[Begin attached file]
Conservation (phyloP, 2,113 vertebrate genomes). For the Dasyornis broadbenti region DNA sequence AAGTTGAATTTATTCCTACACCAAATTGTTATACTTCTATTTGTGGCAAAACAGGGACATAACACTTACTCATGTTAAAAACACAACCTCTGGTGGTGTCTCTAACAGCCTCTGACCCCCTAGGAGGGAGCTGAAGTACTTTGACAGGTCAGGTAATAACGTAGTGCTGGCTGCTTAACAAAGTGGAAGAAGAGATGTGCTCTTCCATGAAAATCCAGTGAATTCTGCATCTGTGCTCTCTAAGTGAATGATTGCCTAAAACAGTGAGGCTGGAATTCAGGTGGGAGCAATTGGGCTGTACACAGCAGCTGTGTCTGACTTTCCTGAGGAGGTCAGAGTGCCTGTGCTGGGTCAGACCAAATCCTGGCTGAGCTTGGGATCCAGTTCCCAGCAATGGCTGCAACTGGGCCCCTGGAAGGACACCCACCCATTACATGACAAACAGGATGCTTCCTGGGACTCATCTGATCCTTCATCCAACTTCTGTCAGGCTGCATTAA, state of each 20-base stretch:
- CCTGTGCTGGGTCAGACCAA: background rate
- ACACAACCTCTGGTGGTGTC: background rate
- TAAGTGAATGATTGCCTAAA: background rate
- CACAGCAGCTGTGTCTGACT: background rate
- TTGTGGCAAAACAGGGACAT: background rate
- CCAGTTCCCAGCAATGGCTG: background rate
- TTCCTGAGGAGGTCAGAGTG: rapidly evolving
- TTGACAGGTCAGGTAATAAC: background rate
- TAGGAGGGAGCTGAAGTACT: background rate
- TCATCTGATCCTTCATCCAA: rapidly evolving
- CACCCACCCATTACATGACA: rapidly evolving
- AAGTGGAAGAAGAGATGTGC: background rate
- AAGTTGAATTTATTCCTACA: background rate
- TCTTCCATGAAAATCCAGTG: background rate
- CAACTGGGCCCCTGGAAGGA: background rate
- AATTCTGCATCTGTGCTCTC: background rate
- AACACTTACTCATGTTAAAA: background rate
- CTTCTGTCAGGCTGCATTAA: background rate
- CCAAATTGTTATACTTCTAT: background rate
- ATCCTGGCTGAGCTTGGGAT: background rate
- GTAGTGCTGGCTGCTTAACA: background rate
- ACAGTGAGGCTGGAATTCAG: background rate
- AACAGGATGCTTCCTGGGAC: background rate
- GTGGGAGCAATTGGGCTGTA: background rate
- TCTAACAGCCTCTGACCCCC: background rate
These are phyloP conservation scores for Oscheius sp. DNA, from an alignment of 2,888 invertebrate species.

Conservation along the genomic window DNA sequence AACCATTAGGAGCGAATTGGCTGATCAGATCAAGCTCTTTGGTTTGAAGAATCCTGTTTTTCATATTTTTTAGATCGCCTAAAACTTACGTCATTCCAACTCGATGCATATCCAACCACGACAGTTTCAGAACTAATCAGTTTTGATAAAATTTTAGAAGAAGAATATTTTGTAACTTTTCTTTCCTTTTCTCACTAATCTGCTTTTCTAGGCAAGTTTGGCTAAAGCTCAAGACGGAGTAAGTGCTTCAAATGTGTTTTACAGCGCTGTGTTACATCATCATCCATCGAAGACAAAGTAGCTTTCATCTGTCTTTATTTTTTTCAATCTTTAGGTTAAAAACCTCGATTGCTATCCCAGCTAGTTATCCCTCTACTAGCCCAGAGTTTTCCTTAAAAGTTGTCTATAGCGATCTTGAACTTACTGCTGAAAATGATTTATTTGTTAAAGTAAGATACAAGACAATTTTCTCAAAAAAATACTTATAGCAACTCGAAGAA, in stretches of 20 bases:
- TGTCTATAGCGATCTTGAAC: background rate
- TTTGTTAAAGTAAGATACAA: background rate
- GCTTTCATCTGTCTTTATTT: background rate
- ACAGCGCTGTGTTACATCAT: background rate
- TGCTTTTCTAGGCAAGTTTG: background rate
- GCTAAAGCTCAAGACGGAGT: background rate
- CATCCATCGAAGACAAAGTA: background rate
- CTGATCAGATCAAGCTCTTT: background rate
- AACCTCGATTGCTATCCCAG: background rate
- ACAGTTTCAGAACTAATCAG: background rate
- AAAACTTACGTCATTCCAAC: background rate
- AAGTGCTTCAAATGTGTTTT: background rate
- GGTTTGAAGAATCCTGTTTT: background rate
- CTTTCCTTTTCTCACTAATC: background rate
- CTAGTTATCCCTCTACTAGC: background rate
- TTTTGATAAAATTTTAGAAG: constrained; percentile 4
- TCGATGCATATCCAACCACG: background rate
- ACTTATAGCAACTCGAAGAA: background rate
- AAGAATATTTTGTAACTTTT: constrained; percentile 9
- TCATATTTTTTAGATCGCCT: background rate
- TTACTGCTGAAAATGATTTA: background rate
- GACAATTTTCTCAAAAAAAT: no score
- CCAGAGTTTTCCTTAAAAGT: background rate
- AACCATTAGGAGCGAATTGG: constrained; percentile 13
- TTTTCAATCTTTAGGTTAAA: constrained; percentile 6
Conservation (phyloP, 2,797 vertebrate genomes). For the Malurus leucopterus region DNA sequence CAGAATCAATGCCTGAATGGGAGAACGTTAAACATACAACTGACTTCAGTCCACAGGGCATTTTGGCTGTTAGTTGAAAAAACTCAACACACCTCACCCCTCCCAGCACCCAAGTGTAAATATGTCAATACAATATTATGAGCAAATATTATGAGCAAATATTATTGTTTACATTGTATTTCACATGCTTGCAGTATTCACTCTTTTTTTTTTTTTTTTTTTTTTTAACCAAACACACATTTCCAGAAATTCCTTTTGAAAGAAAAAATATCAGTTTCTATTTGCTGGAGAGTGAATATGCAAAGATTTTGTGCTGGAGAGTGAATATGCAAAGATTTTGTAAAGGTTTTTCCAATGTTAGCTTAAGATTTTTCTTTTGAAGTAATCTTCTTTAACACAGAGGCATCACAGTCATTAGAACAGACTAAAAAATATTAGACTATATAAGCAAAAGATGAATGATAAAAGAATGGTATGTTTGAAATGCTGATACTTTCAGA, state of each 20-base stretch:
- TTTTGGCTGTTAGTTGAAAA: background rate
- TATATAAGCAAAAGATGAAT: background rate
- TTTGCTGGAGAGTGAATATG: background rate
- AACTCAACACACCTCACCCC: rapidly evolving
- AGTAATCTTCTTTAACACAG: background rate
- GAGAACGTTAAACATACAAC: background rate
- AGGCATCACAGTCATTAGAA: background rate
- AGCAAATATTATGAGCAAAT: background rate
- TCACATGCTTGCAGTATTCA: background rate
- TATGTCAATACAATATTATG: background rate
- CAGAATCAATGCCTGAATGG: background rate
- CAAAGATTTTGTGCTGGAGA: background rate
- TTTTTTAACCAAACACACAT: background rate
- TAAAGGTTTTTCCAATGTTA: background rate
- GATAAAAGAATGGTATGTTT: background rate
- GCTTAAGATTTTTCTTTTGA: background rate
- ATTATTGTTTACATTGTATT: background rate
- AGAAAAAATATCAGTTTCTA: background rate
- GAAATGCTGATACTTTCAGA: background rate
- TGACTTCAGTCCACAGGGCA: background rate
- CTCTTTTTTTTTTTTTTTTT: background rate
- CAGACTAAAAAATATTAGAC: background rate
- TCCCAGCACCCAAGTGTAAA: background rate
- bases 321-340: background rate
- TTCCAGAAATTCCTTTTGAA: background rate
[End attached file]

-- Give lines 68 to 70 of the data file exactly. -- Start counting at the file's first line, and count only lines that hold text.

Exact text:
- TAAAGGTTTTTCCAATGTTA: background rate
- GATAAAAGAATGGTATGTTT: background rate
- GCTTAAGATTTTTCTTTTGA: background rate